College Search Error #3: Careless Consuming





Don't overlook one of the most important features of a college - it's cost!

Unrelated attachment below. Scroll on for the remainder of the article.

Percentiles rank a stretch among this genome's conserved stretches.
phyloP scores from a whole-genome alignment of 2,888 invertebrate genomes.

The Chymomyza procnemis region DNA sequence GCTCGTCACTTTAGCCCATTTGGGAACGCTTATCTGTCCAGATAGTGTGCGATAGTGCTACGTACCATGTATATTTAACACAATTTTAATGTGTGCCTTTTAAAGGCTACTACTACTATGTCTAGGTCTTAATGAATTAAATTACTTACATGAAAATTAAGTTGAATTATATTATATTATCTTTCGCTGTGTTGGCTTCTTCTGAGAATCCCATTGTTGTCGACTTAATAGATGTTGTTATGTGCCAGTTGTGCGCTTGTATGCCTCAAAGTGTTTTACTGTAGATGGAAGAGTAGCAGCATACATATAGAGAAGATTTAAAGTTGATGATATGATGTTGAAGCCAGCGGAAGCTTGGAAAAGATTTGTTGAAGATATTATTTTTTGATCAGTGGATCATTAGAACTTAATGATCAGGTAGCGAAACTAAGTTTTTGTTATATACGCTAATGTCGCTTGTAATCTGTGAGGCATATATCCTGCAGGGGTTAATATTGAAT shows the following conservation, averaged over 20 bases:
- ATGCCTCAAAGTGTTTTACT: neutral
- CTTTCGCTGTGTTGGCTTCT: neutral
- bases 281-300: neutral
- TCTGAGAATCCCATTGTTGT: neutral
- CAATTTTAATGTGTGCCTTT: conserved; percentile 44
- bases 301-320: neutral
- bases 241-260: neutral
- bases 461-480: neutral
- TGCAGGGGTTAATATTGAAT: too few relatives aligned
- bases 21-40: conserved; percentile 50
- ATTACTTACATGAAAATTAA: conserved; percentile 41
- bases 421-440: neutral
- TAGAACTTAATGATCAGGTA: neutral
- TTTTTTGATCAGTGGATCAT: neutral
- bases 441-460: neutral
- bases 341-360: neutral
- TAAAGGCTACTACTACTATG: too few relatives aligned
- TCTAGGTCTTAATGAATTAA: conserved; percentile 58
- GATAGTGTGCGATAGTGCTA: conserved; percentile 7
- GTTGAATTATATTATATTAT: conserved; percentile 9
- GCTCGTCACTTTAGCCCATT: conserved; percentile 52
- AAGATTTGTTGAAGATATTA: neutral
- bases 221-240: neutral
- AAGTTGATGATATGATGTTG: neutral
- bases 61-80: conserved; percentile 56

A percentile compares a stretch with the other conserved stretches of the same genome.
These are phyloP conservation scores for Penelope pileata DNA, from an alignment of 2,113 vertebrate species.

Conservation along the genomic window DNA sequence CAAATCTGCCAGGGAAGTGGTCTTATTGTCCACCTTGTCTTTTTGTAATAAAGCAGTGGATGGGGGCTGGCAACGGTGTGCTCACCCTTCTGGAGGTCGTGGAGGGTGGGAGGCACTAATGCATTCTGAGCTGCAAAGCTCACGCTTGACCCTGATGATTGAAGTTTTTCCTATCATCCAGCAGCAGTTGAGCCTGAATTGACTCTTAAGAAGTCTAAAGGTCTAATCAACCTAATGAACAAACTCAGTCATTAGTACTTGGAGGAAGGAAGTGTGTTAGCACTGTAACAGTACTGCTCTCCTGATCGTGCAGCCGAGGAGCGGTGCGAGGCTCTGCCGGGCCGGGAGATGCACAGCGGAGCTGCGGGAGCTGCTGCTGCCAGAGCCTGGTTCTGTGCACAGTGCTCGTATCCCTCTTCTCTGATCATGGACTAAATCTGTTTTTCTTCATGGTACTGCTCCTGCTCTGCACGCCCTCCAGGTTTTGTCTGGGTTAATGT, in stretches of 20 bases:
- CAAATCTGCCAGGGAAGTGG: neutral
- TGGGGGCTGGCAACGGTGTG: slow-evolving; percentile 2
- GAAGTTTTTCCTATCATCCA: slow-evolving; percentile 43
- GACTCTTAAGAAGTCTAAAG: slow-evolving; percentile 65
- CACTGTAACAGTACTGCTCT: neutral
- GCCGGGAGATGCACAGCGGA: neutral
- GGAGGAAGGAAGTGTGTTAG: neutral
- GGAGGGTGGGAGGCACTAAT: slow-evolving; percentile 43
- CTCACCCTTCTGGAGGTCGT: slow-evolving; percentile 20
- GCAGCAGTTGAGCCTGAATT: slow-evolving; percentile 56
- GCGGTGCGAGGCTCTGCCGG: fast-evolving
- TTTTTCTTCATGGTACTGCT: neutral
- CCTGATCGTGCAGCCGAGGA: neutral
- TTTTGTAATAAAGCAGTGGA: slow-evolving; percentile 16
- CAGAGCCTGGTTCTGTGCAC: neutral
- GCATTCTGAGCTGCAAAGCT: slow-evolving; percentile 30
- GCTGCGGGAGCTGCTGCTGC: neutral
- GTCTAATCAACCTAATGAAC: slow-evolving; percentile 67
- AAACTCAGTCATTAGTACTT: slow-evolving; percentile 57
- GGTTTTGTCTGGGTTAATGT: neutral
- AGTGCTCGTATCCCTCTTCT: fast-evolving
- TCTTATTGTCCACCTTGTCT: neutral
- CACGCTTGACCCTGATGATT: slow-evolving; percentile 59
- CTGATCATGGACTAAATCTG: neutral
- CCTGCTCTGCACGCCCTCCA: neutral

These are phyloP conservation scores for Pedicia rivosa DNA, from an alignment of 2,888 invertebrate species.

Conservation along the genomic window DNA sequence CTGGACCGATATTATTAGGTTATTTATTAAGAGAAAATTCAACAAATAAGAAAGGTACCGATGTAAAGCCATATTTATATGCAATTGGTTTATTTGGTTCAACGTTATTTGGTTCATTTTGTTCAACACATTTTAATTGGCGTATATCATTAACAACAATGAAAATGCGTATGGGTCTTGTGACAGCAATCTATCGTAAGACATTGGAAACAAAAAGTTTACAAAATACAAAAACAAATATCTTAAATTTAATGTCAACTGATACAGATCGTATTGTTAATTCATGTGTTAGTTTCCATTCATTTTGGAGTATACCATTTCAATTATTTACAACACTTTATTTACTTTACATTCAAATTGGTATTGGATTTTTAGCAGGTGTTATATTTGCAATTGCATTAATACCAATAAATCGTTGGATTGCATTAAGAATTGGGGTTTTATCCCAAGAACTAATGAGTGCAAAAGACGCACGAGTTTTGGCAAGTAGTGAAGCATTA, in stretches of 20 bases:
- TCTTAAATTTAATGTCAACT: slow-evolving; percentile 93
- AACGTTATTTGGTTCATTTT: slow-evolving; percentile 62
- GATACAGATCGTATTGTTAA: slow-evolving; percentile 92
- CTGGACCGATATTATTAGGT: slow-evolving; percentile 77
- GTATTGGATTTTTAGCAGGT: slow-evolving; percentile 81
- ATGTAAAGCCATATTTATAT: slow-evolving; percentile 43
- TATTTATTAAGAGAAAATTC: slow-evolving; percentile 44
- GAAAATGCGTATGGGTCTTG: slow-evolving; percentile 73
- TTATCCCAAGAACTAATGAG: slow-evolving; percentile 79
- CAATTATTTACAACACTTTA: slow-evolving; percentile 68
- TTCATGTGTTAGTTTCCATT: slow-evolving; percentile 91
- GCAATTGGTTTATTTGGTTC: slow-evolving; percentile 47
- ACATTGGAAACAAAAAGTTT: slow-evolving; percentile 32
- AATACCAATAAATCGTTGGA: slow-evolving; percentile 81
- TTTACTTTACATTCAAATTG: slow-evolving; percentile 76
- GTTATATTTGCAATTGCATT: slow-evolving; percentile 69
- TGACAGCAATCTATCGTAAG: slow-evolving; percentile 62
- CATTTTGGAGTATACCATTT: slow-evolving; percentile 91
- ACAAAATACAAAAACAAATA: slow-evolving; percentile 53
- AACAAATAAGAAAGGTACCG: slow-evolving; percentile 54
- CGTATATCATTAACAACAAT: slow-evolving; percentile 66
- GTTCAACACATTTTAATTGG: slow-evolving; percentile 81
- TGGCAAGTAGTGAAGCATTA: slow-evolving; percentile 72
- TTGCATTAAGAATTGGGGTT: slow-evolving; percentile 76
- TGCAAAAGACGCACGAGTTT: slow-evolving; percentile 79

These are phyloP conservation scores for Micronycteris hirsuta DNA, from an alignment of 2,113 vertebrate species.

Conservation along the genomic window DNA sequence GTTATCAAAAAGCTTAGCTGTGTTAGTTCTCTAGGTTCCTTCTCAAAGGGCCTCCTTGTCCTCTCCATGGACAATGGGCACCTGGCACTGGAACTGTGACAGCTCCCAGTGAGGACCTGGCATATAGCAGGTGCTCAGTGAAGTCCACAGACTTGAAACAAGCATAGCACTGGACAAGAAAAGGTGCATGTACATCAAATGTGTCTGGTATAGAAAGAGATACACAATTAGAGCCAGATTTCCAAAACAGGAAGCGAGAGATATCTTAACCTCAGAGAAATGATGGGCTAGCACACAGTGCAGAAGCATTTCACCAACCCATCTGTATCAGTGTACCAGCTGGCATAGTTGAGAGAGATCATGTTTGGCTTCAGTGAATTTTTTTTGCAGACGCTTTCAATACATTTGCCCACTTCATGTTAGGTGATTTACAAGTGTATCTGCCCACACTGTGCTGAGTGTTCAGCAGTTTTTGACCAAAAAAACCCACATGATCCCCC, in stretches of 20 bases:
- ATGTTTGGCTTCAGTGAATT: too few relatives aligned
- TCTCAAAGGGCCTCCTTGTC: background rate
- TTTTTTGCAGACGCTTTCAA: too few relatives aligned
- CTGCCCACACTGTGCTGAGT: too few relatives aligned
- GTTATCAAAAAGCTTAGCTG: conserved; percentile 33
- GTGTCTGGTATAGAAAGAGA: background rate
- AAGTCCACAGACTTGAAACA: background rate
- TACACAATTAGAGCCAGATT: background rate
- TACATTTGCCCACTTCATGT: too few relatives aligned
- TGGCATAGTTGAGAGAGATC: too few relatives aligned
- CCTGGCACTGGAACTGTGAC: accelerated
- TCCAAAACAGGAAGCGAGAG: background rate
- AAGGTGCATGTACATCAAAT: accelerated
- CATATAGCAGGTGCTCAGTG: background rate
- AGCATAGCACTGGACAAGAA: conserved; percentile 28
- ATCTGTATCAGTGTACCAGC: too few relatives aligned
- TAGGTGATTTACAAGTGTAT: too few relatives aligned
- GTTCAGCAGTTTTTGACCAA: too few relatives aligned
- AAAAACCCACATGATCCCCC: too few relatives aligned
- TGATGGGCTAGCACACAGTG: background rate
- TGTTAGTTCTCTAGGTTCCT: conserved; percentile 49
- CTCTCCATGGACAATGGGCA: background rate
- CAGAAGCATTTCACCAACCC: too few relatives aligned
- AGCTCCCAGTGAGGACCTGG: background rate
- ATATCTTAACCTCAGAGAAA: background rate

Imagine you were shopping for a new car. Would you go to a dealership and start looking at the cars on the lot with no consideration of the price? Conversely, would you refuse to consider all cars with sticker prices above what you were willing to pay - even if the dealer swore he could offer you steep discounts on some of them? Unfortunately, families shopping for colleges often make both of these errors. Some compose their college list with no regard for the cost. They reason that they will not know what each college will actually cost their family until they receive their financial aid award letters, so they'll wait until then to factor price into their college selection. The problem with this strategy is that if most or all colleges on their list turn out to be financially unrealistic, it will be too late to go back and apply to others. At the other end of the spectrum are families who limit themselves to in-state public universities whose sticker prices are within their budget. This might seem like a prudent approach, but it overlooks the fact that many colleges with high sticker prices offer exceptional financial aid that can make them as affordable as (or more affordable than) schools with lower sticker prices. So how do you avoid these two pitfalls? College Shopping: Price Check - Please! College is a big ticket item. Indeed, the cost of a college should be one of the most important factors considered by a family, so you might think a college's price tag would be easy to find on its website. Sadly, it generally isn't. Let's take New York University as an example. If you perused its website looking for the cost, you would probably click on the Tuition and Fees link under Admissions. This page would allow you to determine that a full-time undergraduate student at the College of Arts and Sciences paid tuition of $27,440 for Fall 2021. Pricey, but perhaps not as bad as you were expecting - until you realize that the $27,440 price tag was only the cost of taking classes for one semester. It doesn't include tuition for the other semester, nor books, additional fees, or the cost of living in Manhattan for a year! If your child is considering NYU, what you really want to know is what your total costs will be for a full year of school. The term for this is Cost of Attendance (COA), and every college that participates in federal aid programs must determine it. COA is defined as the sum of: tuition and fees for a year, room and board, books and supplies, and an estimate of personal expenses and transportation. Compare the COA's of different colleges and you'll be comparing apples to apples. For example, a search for Cost of Attendance on the NYU website will eventually reveal that for the 2022-23 school year, it's estimated to be a whopping $83,250. No wonder it's not prominently displayed! After Sticker Shock, What Next? Sticker prices for colleges are scary. Here in Virginia we're fortunate to have excellent public universities that are considered good values for in-state residents, but even so, the 2021-22 COA for our flagship, UVA, was still $36,314 (according to College Navigator, a governmental search engine that's a great source of financial data about colleges). By contrast, every one of the Ivy League colleges had a COA in excess of $75,000 in the 2021-22 school year. Does this mean that you'd pay a lot less for your daughter to go to UVA than Princeton? Possibly, but not necessarily. Many of the priciest colleges also have the most generous financial aid, which can mean that even with their exorbitant sticker prices, you might end up paying less to attend an Ivy than a public university. In short, many families do not end up paying the full sticker price - or Cost of Attendance - at the college their child attends. What your family actually pays is defined as your net price - the college's Cost Of Attendance minus any grant money you're awarded. Grant money is financial aid money you don't have to pay back. Your net price at a college is determined by your financial resources the less you have, the more financial aid you qualify for, and the lower your net price will be. You won't know your exact net price at a college until after you've applied for aid and your child has been accepted, but you can get a ballpark estimate of your net price at any college right now. Thanks again to the federal government, every college that participates in the federal student aid program must provide an online calculator that allows families to generate an estimated net price at the college. How do these work? The calculator asks you to answer 20 to 30 questions about your income and assets, and uses that information to calculate an estimate of what your net price would be at the school. So after using the net price calculator for Luxury Lawns University - sticker price $72,000 - you might find that you would likely pay a more modest $45,000. The information you supply to net price calculators doesn't have to be exact. However, the more accurate your answers to the questions, the more accurate your estimate will be. Even if you answer questions precisely, you shouldn't expect the estimate to perfectly predict your eventual costs, but it should provide a reasonable approximation. You can find the net price calculator for a college by googling, "College X Net price calculator." Finally, be aware that using a net price calculator does not constitute applying for financial aid. That's an entirely separate process that begins with completing FAFSA in the fall of your child's senior year. Using Net Price Calculators to Compose the College List Generate a net price estimate for every college on your list as a first step to savvy shopping. What then? Should you cross off all schools whose net price is more than you're willing to pay? Not so fast. Your teen may be offered merit-based grant money that brings down the price tag. Even if he isn't, you may decide it's worth paying top dollar for a school that offers a genuinely unique academic or career opportunity. Just don't rack up large student debt for no good reason. Consider this scenario. Your daughter is looking for a scenic, rural college with a strong program in environmental studies. She finds ten schools that fit all of her criteria but only intends to apply to five. How should she choose which five? She could pick randomly, or select the ones that offer the most student-pleasing perks -the cafeteria sushi bar or the rock climbing wall. Or you could use each college's net price calculator, learn that your net price estimate for a couple of the schools is $10,000 less per year than the others and make the choice that way. Net price calculators have revolutionized college shopping. Check them out today.